2. when the nature of America's enemies has prompted American leaders to justify such wars and their attendant sacrifices by emphasizing the nation's inclusive, egalitarian, and democratic traditions; and
3. when the nation has possessed domestic political protest movements willing and able to bring pressure upon national leaders to live up to the justificatory rhetoric by instituting domestic reforms.”
Importantly for our purposes, the war on crime matches the criteria for how wars propel policy change, but it does not match two of these three criteria for racial equality. The war on crime did not require extensive economic or military mobilization of African Americans, and law enforcement was able to avoid language of inclusiveness and egalitarianism.
91. William Howell, Saul Jackman, and Jon Rogowski, The Wartime President: Executive Influence and the Nationalizing Politics of Threat (Chicago: University of Chicago Press, 2013), xiii.
93. See Geoffrey S. Smith, “Isolationism, the Devil, and the Advent of the Second World War: Variation on a Theme,” The International History Review 4, no. 1 (1982): 55–89.
94. Kiser and Linton, “Determinants of the Growth of the State,” 411–48; David Mitchell, “Why Is There a Ratchet Effect? Evidence from Civil War Income Taxes,” in Public Choice Analyses of American Economic History, ed. J. Hall and M. Witcher M. (New York: Springer, 2018), 69–86.
95. Marie Gottschalk also highlights the significance of this period and describes some of the information described here: See Gottschalk, The Prison and the Gallows, 65–76.
96. Burrough, Public Enemies, 58. For the sake of consistency, hereinafter I refer to the FBI regardless of whether it was before or after the renaming.
97. Federal Bureau of Investigation (FBI) Records, Raynor Memorial Libraries, Marquette University [hereinafter Marquette FBI Records], series 50, box 1.
98. Cummings consistently and fiercely defended Roosevelt. For instance, during the 1932 primary, he responded to a critical public letter with a defense containing the following words: “If it is to be a government of privilege, an overlordship of special interests, in short, the kind of government we have had continuously since 1921, then, of course, Franklin D. Roosevelt is not the man. If we desire a leadership which, recognizing all groups of society, full realizes that our policies must be drawn on a much broader scale then heretofore, and that a program must be developed which will take sympathetic cognizance of the great producing masses of America, in the factories and upon the farms, then Governor Roosevelt is just the man for the situation” (Papers of Homer Stille Cummings, Albert and Shirley Small Special Collections Library, University of Virginia [hereinafter Homer Cummings Papers], box 63).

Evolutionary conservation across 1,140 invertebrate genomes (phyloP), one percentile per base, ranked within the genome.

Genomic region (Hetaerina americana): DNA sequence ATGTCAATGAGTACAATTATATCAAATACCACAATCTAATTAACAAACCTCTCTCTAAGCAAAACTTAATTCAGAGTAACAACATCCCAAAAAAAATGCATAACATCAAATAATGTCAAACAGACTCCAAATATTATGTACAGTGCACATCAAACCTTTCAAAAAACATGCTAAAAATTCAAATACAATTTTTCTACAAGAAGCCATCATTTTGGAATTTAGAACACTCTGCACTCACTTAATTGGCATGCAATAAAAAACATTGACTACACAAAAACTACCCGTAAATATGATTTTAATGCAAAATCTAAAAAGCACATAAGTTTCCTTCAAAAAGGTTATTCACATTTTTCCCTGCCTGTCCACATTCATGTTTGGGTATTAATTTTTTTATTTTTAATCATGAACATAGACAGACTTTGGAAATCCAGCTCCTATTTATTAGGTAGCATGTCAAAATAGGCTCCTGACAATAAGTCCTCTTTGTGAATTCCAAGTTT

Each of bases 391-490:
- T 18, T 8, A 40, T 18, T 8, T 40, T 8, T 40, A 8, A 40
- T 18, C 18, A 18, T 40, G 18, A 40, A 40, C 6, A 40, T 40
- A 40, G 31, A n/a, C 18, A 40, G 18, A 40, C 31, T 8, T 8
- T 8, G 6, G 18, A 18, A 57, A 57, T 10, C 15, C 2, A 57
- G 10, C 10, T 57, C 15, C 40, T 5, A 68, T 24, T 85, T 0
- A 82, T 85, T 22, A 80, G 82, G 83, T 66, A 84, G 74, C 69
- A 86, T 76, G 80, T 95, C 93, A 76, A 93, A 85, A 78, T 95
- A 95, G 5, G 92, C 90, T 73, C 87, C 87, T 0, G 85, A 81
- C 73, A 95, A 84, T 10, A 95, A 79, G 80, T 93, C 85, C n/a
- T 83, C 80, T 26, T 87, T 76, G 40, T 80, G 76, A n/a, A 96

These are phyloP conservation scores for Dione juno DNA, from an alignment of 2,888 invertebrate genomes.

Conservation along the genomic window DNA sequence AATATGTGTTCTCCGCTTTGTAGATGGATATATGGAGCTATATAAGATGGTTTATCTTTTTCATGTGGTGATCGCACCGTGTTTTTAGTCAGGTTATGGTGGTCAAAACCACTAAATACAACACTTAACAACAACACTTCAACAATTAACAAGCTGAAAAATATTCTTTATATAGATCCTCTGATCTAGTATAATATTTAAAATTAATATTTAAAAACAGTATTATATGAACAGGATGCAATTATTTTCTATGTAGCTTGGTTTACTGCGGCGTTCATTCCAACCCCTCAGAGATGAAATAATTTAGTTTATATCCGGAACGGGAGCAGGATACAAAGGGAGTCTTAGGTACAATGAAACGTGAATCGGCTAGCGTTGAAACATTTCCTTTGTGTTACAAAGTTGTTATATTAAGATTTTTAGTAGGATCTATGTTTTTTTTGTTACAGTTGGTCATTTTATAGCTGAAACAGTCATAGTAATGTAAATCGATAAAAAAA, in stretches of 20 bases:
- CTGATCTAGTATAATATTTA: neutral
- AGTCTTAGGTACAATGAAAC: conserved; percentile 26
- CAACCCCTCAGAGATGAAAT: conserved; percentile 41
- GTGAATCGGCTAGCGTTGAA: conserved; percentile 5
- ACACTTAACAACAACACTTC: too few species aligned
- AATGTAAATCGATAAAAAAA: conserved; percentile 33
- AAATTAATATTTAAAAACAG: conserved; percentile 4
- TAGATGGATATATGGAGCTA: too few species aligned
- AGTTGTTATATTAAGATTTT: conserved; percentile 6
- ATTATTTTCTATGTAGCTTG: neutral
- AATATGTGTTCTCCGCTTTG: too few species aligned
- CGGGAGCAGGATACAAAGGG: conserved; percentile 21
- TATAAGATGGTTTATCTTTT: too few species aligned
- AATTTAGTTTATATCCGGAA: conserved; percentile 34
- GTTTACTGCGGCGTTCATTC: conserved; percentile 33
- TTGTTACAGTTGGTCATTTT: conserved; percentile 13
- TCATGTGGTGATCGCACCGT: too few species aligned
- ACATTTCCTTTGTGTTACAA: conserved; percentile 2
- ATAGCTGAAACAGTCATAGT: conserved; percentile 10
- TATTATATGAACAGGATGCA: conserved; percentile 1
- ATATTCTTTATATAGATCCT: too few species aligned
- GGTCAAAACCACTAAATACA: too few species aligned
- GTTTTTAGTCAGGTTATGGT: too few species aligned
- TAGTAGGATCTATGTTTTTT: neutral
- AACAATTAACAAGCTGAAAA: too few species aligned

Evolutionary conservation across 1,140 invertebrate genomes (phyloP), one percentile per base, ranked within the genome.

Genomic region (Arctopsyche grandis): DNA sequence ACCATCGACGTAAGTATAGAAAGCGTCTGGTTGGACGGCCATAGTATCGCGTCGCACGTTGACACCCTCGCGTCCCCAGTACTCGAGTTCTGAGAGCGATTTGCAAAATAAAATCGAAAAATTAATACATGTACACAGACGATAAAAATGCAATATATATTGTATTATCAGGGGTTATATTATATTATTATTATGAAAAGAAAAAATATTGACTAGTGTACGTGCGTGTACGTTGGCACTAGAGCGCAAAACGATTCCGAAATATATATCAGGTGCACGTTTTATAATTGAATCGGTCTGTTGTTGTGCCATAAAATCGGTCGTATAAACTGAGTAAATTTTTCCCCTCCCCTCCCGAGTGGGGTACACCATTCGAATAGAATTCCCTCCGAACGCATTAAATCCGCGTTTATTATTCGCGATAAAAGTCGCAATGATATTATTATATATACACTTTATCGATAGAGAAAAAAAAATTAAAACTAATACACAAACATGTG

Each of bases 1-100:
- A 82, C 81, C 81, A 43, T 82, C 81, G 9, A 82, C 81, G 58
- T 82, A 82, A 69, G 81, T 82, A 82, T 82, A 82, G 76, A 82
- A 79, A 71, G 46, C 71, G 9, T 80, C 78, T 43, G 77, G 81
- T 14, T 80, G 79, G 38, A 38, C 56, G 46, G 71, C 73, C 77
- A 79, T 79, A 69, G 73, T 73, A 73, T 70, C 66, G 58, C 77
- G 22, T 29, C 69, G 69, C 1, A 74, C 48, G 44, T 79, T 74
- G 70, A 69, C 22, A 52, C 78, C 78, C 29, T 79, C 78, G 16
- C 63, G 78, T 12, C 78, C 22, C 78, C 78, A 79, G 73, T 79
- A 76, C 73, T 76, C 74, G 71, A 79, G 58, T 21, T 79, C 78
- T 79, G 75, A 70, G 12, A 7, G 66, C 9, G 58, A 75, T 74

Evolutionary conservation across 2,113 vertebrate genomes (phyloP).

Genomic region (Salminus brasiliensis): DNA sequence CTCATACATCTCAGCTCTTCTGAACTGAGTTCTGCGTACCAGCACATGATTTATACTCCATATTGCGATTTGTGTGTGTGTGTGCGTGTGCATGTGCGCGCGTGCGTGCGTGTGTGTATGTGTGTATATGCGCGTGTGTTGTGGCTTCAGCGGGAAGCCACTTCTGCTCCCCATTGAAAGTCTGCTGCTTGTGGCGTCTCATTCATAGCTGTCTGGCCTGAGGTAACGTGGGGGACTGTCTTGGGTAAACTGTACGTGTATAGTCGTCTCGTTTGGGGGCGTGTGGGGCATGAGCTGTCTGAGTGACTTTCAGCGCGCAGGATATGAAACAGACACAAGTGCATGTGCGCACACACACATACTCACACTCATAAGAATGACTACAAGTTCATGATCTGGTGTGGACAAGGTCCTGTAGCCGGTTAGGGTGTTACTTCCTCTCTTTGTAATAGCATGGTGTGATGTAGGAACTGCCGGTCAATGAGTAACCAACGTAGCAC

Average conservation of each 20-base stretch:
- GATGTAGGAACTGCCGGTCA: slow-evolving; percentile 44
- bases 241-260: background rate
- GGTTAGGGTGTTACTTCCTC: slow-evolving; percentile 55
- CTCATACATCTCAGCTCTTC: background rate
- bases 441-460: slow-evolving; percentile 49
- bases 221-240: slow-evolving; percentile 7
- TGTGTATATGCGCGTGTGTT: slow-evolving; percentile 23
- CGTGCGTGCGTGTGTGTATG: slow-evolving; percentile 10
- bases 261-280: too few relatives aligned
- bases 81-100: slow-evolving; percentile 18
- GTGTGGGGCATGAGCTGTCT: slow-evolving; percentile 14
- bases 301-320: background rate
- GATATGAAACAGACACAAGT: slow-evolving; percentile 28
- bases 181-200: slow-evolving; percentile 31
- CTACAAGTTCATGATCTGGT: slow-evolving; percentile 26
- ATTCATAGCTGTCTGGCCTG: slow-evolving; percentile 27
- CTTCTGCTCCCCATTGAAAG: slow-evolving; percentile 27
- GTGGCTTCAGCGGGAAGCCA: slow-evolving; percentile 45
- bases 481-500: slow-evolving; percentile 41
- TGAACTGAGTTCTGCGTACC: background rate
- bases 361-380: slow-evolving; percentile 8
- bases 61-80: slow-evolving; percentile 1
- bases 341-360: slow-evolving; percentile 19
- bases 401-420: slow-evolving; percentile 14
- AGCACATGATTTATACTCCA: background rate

99. Homer Cummings Papers, box 65.
100. He also seemed constitutionally averse to the Oxford comma and ended every letter “Faithfully Yours.”
101. Homer Cummings Papers, box 62. Quoting the language used in a resolution adopted by the American Legion.
102. Homer Cummings Papers, box 66, folder 1. He also says here, “Time has served, however, to demonstrate that a large and constantly increasing percentage of our people are fundamentally opposed to the Eighteenth Amendment and are resentful of its limitations. It lacks the public approval essential to its successful operation.”
103. Marquette FBI Records, series 29, box 1, January 10, 1934.
104. See Tom R. Tyler, Why People Obey the Law (Princeton, NJ: Princeton University Press, 2006).
105. “The country's first national police force had been a disaster, and yet the principle of federal policing survived” (Potter, War on Crime, 228).
106. Homer Cummings Papers, box 82.
107. Marquette FBI Records, series 29, box 1, November 22, 1933. He said in the same address: “The efforts of the Federal Government to reduce unemployment through the National Recovery Act, the Public Works Administration, the Civilian Conservation Corps, and allied measures, have a collateral and helpful effect in the matter of crime prevention. The public, in supporting these measures, not only is contributing to economic recovery, but is also placing a further limitation upon crime conditions” (Marquette FBI Records, series 29, box 1, November 22, 1933).